French NGOs Plan to Sue TotalEnergies Unless It Leaves Russia


Two leading French NGOs plan to take legal action against TotalEnergies over possible human rights abuses unless it cuts its business ties with Russia following the country's invasion of Ukraine, they said in a letter to the energy major's CEO.

Greenpeace France and Les Amis de la Terre (Friends of the Earth) France, in a registered letter to CEO Patrick Pouyanne, said the company must comply with a 2017 French law requiring multinationals to be vigilant about violations of human rights associated with their commercial activities in countries affected by armed conflict.

As a French legal entity, TotalEnergies TOTF.PA and its directors may be held criminally liable for any offense under the French criminal code, particularly complicity in war crimes and crimes against humanity, the letter said.

"We hereby formally request that you ... put an end without delay to your activities connected with the Russian oil and gas market in order to cease any business relationships that may contribute to the commission of serious violations of human rights," the NGOs said.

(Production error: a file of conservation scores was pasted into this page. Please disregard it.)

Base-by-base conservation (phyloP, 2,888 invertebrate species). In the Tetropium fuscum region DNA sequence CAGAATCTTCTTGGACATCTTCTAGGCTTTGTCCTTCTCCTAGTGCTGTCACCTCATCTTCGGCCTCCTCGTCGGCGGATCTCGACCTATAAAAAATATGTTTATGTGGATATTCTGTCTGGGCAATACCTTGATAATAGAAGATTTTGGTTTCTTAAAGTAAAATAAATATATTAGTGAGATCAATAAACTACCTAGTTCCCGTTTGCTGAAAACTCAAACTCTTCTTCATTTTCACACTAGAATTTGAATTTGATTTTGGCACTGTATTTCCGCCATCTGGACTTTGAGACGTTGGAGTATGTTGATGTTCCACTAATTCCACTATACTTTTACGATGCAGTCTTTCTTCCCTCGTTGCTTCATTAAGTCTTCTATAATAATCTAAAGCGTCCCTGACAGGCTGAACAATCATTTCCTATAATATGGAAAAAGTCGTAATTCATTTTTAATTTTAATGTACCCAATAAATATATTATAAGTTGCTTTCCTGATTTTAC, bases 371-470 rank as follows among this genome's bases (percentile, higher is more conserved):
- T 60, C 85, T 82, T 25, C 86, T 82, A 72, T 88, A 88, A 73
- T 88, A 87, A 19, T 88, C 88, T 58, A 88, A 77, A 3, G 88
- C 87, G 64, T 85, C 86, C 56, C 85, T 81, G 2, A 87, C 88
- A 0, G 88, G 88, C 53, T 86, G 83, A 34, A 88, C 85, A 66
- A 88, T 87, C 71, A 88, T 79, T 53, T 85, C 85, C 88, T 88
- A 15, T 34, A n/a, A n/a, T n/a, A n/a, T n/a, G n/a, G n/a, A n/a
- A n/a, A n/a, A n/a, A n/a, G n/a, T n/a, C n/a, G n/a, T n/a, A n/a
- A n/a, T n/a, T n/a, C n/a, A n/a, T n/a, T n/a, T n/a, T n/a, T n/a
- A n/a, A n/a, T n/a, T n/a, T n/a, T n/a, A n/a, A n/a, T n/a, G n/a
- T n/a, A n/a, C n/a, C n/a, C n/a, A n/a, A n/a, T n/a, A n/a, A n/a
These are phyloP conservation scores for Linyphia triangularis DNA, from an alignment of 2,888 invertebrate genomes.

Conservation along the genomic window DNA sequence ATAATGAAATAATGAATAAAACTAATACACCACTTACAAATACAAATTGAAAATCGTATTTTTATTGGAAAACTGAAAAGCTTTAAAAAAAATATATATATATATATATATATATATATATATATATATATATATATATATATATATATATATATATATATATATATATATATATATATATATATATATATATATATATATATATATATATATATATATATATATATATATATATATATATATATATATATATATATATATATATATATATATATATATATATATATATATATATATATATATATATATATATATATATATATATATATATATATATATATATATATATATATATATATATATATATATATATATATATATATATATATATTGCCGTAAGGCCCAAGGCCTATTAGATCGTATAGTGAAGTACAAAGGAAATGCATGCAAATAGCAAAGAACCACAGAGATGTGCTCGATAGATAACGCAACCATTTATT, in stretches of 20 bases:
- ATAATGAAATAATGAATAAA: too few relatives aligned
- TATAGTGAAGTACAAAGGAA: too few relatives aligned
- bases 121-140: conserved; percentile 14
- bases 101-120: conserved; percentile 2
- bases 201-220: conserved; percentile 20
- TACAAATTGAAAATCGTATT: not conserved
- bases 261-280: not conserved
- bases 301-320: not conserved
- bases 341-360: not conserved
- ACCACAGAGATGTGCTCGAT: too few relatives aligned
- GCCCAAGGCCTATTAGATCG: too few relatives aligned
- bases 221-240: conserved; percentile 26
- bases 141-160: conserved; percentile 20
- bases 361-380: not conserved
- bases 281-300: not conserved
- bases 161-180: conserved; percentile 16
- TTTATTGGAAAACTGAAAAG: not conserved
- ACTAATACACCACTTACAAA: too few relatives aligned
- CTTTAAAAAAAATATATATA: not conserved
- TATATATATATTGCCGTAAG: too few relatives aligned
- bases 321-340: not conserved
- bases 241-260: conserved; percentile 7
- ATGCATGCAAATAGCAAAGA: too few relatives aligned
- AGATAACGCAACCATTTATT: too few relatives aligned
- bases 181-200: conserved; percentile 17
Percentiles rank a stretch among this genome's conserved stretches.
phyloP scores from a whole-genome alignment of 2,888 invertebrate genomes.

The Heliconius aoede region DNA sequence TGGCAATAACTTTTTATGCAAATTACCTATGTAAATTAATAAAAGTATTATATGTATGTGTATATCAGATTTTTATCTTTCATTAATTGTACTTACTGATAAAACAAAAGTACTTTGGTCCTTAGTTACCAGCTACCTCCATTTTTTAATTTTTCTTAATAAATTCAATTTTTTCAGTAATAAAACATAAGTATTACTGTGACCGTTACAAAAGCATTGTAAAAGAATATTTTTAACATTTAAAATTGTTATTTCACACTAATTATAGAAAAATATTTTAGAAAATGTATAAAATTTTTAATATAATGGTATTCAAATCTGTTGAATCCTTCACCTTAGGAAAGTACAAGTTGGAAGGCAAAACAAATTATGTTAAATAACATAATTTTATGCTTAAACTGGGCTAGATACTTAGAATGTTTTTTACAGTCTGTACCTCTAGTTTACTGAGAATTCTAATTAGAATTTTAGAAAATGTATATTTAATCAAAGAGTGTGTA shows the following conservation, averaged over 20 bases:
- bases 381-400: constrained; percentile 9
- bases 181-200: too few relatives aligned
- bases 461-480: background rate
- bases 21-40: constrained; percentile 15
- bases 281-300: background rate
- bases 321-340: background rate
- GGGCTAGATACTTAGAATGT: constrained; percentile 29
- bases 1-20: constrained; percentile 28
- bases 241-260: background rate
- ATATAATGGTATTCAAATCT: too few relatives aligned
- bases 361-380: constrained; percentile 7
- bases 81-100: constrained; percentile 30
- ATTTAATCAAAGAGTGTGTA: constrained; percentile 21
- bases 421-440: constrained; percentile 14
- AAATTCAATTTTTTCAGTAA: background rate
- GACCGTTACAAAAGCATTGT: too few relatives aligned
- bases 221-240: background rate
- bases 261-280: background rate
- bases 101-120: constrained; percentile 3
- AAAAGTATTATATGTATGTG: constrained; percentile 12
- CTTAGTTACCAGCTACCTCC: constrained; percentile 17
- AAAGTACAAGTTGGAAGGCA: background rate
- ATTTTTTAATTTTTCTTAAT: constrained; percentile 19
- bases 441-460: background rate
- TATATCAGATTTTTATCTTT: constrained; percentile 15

TotalEnergies declined to comment on the letter.

Russia represented 24% of TotalEnergies' proven reserves and 17% of its combined oil and gas production in 2020, company documents show.

The company has condemned Russia's aggression but has not followed the example of British peers BP BP.L and Shell SHEL.L that are withdrawing from Russia. Read full story

TotalEnergies holds a 19.4% stake in Russian gas producer Novatek NVTK.MM, some of whose directors and shareholders are reported to be close to the Kremlin and are targeted by Western sanctions. The company also holds, directly or via Novatek, major liquefied natural gas assets, and projects.

Greenpeace France legal specialist Clara Gonzales said that if TotalEnergies does not update its plans within three months, it could take legal action against the group, adding that criminal proceedings could also be considered.

(Reuters - Reporting by Benjamin Mallet in Paris and Simon Jessop in London; editing by Barbara Lewis)

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